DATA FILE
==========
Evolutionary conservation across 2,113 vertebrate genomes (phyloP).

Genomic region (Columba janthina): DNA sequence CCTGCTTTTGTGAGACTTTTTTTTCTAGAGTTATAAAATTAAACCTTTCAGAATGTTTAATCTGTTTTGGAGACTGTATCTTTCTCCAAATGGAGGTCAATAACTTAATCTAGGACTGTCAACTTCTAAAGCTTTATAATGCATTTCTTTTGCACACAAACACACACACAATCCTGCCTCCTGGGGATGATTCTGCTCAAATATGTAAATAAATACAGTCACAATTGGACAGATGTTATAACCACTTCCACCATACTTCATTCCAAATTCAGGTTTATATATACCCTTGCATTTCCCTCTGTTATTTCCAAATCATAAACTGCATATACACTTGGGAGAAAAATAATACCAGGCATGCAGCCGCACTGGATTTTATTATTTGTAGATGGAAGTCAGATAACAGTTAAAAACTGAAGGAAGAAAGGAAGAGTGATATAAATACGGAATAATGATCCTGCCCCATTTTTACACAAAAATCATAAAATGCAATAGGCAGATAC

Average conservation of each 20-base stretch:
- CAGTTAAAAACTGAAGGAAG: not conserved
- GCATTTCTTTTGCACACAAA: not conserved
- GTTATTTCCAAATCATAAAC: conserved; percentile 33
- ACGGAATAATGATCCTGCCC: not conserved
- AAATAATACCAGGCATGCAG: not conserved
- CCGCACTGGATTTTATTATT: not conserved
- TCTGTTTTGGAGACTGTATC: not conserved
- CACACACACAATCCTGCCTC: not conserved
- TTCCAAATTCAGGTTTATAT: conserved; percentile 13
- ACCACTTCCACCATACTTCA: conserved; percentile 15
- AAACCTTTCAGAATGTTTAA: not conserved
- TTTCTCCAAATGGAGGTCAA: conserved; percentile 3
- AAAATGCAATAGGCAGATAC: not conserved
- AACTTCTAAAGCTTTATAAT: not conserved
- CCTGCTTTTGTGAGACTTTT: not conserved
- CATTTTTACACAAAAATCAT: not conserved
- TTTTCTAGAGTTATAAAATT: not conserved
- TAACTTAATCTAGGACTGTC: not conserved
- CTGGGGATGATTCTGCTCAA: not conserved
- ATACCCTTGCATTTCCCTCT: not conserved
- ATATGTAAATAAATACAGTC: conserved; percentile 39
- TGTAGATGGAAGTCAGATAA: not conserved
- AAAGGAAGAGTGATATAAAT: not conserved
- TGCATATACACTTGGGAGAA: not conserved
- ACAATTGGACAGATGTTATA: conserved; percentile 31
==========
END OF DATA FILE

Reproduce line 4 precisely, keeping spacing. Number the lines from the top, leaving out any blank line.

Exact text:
- CAGTTAAAAACTGAAGGAAG: not conserved